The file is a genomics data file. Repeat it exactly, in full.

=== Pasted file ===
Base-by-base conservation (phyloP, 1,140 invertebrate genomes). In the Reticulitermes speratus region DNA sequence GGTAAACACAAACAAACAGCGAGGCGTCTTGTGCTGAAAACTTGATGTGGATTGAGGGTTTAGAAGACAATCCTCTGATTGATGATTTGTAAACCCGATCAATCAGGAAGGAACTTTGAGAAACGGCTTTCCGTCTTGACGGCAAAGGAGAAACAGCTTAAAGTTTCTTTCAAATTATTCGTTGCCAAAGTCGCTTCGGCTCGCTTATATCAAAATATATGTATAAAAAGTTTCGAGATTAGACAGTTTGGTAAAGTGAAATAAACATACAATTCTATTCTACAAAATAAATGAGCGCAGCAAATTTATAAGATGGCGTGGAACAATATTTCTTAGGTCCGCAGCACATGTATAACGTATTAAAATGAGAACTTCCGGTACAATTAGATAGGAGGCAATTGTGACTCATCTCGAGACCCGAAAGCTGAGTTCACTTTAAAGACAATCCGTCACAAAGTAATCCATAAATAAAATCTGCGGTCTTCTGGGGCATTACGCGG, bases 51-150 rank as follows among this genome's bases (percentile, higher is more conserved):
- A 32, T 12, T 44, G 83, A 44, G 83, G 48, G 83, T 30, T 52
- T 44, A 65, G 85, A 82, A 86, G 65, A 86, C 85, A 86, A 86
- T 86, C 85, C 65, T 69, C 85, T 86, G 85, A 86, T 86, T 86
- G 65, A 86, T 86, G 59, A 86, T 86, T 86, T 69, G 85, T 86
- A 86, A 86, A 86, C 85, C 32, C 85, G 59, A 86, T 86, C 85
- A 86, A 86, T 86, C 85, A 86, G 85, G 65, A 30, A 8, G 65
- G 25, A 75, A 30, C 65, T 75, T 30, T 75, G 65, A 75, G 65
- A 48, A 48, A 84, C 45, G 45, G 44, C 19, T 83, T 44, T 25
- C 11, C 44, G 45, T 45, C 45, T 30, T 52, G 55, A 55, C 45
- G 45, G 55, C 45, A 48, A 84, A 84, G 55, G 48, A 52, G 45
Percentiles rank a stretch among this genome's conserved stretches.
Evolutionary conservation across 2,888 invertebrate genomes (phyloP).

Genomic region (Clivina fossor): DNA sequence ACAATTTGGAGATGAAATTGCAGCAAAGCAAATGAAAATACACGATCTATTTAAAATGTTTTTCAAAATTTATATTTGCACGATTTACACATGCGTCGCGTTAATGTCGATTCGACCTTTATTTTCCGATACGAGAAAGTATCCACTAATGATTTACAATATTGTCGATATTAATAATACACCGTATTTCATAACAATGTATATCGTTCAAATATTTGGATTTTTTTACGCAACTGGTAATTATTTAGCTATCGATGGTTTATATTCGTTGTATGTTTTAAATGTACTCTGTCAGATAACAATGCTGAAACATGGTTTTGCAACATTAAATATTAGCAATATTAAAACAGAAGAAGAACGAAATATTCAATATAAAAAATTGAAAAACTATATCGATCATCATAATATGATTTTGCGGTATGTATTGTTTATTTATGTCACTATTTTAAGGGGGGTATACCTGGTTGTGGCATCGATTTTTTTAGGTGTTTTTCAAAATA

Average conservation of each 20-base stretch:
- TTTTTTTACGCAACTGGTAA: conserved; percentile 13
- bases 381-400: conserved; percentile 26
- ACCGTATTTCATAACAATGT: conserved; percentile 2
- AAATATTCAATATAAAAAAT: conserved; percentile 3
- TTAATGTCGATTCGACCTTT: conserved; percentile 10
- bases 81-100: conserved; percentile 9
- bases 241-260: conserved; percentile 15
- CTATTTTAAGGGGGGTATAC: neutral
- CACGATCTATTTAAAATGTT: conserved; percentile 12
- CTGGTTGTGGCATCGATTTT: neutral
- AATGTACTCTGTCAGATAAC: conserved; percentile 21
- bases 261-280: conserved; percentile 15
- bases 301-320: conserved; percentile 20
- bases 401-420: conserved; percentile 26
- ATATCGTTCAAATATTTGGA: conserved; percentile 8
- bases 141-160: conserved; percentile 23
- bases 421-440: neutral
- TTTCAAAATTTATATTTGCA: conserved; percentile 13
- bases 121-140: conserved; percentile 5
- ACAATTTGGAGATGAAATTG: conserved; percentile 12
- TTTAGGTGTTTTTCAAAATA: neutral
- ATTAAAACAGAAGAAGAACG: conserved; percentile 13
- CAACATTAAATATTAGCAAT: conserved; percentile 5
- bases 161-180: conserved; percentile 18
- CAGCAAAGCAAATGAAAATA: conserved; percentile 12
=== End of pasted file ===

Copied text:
Base-by-base conservation (phyloP, 1,140 invertebrate genomes). In the Reticulitermes speratus region DNA sequence GGTAAACACAAACAAACAGCGAGGCGTCTTGTGCTGAAAACTTGATGTGGATTGAGGGTTTAGAAGACAATCCTCTGATTGATGATTTGTAAACCCGATCAATCAGGAAGGAACTTTGAGAAACGGCTTTCCGTCTTGACGGCAAAGGAGAAACAGCTTAAAGTTTCTTTCAAATTATTCGTTGCCAAAGTCGCTTCGGCTCGCTTATATCAAAATATATGTATAAAAAGTTTCGAGATTAGACAGTTTGGTAAAGTGAAATAAACATACAATTCTATTCTACAAAATAAATGAGCGCAGCAAATTTATAAGATGGCGTGGAACAATATTTCTTAGGTCCGCAGCACATGTATAACGTATTAAAATGAGAACTTCCGGTACAATTAGATAGGAGGCAATTGTGACTCATCTCGAGACCCGAAAGCTGAGTTCACTTTAAAGACAATCCGTCACAAAGTAATCCATAAATAAAATCTGCGGTCTTCTGGGGCATTACGCGG, bases 51-150 rank as follows among this genome's bases (percentile, higher is more conserved):
- A 32, T 12, T 44, G 83, A 44, G 83, G 48, G 83, T 30, T 52
- T 44, A 65, G 85, A 82, A 86, G 65, A 86, C 85, A 86, A 86
- T 86, C 85, C 65, T 69, C 85, T 86, G 85, A 86, T 86, T 86
- G 65, A 86, T 86, G 59, A 86, T 86, T 86, T 69, G 85, T 86
- A 86, A 86, A 86, C 85, C 32, C 85, G 59, A 86, T 86, C 85
- A 86, A 86, T 86, C 85, A 86, G 85, G 65, A 30, A 8, G 65
- G 25, A 75, A 30, C 65, T 75, T 30, T 75, G 65, A 75, G 65
- A 48, A 48, A 84, C 45, G 45, G 44, C 19, T 83, T 44, T 25
- C 11, C 44, G 45, T 45, C 45, T 30, T 52, G 55, A 55, C 45
- G 45, G 55, C 45, A 48, A 84, A 84, G 55, G 48, A 52, G 45
Percentiles rank a stretch among this genome's conserved stretches.
Evolutionary conservation across 2,888 invertebrate genomes (phyloP).

Genomic region (Clivina fossor): DNA sequence ACAATTTGGAGATGAAATTGCAGCAAAGCAAATGAAAATACACGATCTATTTAAAATGTTTTTCAAAATTTATATTTGCACGATTTACACATGCGTCGCGTTAATGTCGATTCGACCTTTATTTTCCGATACGAGAAAGTATCCACTAATGATTTACAATATTGTCGATATTAATAATACACCGTATTTCATAACAATGTATATCGTTCAAATATTTGGATTTTTTTACGCAACTGGTAATTATTTAGCTATCGATGGTTTATATTCGTTGTATGTTTTAAATGTACTCTGTCAGATAACAATGCTGAAACATGGTTTTGCAACATTAAATATTAGCAATATTAAAACAGAAGAAGAACGAAATATTCAATATAAAAAATTGAAAAACTATATCGATCATCATAATATGATTTTGCGGTATGTATTGTTTATTTATGTCACTATTTTAAGGGGGGTATACCTGGTTGTGGCATCGATTTTTTTAGGTGTTTTTCAAAATA

Average conservation of each 20-base stretch:
- TTTTTTTACGCAACTGGTAA: conserved; percentile 13
- bases 381-400: conserved; percentile 26
- ACCGTATTTCATAACAATGT: conserved; percentile 2
- AAATATTCAATATAAAAAAT: conserved; percentile 3
- TTAATGTCGATTCGACCTTT: conserved; percentile 10
- bases 81-100: conserved; percentile 9
- bases 241-260: conserved; percentile 15
- CTATTTTAAGGGGGGTATAC: neutral
- CACGATCTATTTAAAATGTT: conserved; percentile 12
- CTGGTTGTGGCATCGATTTT: neutral
- AATGTACTCTGTCAGATAAC: conserved; percentile 21
- bases 261-280: conserved; percentile 15
- bases 301-320: conserved; percentile 20
- bases 401-420: conserved; percentile 26
- ATATCGTTCAAATATTTGGA: conserved; percentile 8
- bases 141-160: conserved; percentile 23
- bases 421-440: neutral
- TTTCAAAATTTATATTTGCA: conserved; percentile 13
- bases 121-140: conserved; percentile 5
- ACAATTTGGAGATGAAATTG: conserved; percentile 12
- TTTAGGTGTTTTTCAAAATA: neutral
- ATTAAAACAGAAGAAGAACG: conserved; percentile 13
- CAACATTAAATATTAGCAAT: conserved; percentile 5
- bases 161-180: conserved; percentile 18
- CAGCAAAGCAAATGAAAATA: conserved; percentile 12